Making A Difference

When It Comes To Laws, Motorcyclists Matter

One of this month’s feature articles (“Closing The Generation Gap,” page 36) discusses the importance of motorcycle advocacy and being involved in the political process. Too many motorcyclists take for granted the freedoms we all enjoy despite the gradual erosion of those freedoms at the hands of our elected officials and unelected bureaucrats.

We are fortunate to live in a country with a representative democracy, but with that privilege comes responsibility. We all can influence decisions made by our government, but that requires vigilance and determination. This is particularly the case with personal interests that are not interests shared by all.

Motorcycling—and our passion for it—is an example of such an interest.

While the world would be a better place if everyone rode motorcycles, the fact is most citizens are not motorcyclists. Likewise, most people in our government are not motorcyclists.

As motorcyclists, we all know the adage, “If I have to explain motorcycling to you, you wouldn’t understand.” Most of our government officials, at every level of government, aren’t motorcyclists and, therefore, don’t understand motorcycling.

There are a handful of public office holders who ride, but many more would rather restrict our activities. Then there are the elected officials and unelected bureaucrats who regularly make significant decisions without even considering how those decisions might adversely affect motorcyclists.

A current example is the insistence of our government on flooding the marketplace with fuels blended with increasingly higher levels of ethanol—such as E15—that are unsafe and illegal to use in motorcycles. The initiative started with the laudable goal of reducing our national dependence on foreign oil, but the adverse impact that misfueling with E15 would have on motorcycle engines and fuel systems doesn’t seem to have been given any consideration at all.

Another emerging example has the potential to be even more detrimental to motorcycling. Every day you can read a new story on the internet about driverless cars, driverless corridors or driverless livery services. While this technology is intended to reduce crashes and fatalities, motorcycles are not being adequately considered as an integral part of the traffic mix as these technologies are developed. It is important to point out that there are a couple of auto manufacturers working on these technologies that also happen to manufacture motorcycles (BMW and Honda) and are considering motorcycles in the development of their innovations in this area, but they, too, are in the minority.

Protecting an interest or activity, or in the case of motorcycling, a lifestyle, requires association with other individuals who share your interests. “Special interests” is a term you hear a lot in an election year. One thing I learned in graduate school is that the difference between “interests” and “special interests” is that “special interests” are somebody else’s interests. You could say that motorcycling, in the eyes of the general public, is a special interest and to them the AMA is a special interest group.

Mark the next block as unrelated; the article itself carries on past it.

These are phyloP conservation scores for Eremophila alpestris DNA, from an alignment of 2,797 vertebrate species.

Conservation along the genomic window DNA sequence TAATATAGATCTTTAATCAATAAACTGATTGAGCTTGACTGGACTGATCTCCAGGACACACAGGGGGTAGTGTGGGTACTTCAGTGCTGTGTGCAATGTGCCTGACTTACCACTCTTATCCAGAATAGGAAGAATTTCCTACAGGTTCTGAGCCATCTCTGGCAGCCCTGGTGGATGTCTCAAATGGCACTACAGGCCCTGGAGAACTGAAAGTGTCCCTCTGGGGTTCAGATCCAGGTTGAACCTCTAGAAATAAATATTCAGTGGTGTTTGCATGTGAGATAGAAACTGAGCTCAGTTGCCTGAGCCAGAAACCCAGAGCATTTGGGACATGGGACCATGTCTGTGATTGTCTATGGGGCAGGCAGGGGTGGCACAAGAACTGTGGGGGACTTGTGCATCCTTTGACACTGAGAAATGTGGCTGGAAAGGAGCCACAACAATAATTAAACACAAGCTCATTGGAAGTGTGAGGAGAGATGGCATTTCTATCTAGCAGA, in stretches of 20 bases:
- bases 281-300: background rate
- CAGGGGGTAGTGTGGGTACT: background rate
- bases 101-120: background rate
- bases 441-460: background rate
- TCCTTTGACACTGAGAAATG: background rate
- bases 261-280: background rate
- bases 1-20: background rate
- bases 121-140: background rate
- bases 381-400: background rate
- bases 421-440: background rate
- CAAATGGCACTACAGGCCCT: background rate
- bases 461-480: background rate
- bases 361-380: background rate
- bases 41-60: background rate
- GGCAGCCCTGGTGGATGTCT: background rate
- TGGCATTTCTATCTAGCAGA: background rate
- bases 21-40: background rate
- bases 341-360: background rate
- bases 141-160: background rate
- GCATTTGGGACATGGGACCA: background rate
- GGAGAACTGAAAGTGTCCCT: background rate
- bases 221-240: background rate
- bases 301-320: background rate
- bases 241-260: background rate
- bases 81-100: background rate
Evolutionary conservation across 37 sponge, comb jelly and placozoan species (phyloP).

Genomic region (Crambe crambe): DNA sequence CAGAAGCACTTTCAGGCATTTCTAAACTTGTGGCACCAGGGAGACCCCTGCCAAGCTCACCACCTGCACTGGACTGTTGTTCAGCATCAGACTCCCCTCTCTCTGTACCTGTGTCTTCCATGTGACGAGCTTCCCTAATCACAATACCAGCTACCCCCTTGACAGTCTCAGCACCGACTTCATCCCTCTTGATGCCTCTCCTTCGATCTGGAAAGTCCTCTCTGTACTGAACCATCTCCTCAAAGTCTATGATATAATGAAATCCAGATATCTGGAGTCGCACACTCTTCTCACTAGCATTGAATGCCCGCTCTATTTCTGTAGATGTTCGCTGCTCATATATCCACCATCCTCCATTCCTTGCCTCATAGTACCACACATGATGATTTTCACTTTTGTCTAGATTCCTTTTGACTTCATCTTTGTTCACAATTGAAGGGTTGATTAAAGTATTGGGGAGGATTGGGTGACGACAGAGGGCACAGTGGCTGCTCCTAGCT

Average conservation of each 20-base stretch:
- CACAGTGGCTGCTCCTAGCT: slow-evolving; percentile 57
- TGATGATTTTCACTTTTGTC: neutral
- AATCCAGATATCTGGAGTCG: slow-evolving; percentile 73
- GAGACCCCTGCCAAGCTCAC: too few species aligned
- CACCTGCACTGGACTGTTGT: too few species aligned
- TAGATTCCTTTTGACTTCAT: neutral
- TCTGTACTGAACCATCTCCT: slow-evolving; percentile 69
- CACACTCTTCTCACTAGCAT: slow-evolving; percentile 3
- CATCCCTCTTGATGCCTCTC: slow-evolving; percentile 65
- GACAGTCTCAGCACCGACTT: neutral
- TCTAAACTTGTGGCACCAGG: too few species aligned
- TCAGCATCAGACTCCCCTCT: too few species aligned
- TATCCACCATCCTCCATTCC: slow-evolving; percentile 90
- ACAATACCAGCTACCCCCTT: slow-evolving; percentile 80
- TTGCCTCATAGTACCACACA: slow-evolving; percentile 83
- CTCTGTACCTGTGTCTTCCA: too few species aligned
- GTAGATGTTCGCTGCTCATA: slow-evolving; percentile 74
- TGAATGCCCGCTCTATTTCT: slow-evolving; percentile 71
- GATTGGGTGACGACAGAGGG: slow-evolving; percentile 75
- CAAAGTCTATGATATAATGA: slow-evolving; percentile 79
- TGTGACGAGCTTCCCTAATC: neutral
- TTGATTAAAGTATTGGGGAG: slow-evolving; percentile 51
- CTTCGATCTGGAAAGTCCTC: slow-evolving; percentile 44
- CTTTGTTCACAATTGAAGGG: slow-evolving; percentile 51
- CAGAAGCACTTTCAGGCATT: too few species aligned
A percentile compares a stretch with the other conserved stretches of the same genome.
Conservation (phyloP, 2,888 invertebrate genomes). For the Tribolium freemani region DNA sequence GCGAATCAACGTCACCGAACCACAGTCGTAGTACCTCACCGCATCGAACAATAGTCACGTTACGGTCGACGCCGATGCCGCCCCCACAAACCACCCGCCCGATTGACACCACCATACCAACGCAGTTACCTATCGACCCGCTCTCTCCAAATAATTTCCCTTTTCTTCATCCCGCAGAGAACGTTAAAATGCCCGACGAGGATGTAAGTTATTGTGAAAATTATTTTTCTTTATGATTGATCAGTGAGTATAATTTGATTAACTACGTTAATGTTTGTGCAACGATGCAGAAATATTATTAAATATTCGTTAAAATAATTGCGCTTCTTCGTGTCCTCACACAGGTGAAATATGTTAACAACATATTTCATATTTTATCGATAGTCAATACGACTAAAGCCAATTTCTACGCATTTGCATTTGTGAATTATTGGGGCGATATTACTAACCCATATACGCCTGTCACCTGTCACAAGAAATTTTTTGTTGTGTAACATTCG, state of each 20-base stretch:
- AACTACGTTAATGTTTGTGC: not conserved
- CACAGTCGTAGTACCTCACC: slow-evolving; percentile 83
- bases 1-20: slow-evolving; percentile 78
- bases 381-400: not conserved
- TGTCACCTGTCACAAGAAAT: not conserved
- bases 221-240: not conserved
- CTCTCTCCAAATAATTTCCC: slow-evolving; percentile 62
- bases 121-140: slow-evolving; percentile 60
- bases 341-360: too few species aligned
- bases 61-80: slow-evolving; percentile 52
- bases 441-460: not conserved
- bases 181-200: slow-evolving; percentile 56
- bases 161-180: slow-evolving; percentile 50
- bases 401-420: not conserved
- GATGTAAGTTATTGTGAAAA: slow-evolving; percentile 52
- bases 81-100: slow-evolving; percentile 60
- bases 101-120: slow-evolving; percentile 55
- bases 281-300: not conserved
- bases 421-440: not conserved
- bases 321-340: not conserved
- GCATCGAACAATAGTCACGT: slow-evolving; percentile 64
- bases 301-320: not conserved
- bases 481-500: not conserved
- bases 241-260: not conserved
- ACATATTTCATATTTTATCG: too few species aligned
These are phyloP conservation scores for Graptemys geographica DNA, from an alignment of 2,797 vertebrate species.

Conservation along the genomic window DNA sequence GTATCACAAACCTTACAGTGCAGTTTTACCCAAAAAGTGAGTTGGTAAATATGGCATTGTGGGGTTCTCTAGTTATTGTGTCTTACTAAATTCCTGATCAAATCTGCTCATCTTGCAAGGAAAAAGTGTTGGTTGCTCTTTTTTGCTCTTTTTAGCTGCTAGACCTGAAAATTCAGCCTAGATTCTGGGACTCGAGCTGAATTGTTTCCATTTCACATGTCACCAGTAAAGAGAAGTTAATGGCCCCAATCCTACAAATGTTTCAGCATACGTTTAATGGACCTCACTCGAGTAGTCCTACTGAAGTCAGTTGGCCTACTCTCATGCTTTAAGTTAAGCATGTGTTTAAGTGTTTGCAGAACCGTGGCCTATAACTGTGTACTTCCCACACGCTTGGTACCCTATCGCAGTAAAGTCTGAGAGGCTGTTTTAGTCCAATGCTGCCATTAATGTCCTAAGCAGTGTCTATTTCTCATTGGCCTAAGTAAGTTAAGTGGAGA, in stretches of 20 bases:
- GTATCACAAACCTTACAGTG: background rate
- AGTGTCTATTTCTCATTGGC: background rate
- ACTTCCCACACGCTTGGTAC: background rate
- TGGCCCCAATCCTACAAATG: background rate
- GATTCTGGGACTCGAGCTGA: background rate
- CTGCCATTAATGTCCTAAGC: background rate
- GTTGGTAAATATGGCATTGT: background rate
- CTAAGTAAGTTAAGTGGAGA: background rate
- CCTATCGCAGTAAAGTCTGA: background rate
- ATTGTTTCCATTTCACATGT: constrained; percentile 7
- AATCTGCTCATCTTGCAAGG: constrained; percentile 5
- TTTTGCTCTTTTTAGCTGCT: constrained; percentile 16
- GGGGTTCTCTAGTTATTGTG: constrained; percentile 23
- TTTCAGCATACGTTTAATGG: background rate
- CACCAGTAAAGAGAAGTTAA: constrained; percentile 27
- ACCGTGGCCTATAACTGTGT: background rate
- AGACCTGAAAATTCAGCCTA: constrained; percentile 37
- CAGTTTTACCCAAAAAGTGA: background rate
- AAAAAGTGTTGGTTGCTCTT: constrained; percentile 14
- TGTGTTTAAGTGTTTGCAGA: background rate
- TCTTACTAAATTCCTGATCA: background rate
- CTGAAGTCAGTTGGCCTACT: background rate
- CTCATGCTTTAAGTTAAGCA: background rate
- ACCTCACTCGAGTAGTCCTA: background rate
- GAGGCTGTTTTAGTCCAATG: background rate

I often say that if the AMA didn’t exist, it would have to be invented. There is not another organization on the planet that is involved in as many aspects of motorcycling as the AMA. The AMA exists to promote the motorcycle lifestyle and protect the future of motorcycling, and we pursue our mission on many fronts.

Special interest groups are often vilified for contributing to what is wrong with our government. In some cases, that vilification is justified. Special interest groups that have unlimited resources and use them in unethical ways to manipulate our government need to be called out.

But there are also groups, such as the AMA, that provide a source of information to our government officials that they otherwise wouldn’t have. The AMA doesn’t have the resources that many unscrupulous groups have. We don’t have a Lear jet warming up on the tarmac ready to carry a hoard of lobbyists-for-hire into your state capital to solve your problem.

We do have a resource, however, that is much more valuable. A resource with high integrity. That resource is you!

The AMA’s professional government relations staff working out of our offices in Washington, D.C., relies upon AMA members to not only be our eyes and ears, but to be foot soldiers in the AMA’s grassroots army.

Motorcyclists are passionate advocates, and big-money organizations are envious of the resource we have in you. That is because the most effective way to influence elected officials is for them to hear from those who have the ability to put them out of office: the voters.

That is why it is so critical that you sign up for and respond to our AMA Action Alerts. The AMA is most effective when our collective voice is heard because you have responded to our calls for action.

If you are not signed up to get alerts, visit www.americanmotorcyclist.com and sign up today!

Rob Dingman is president and CEO of the AMA.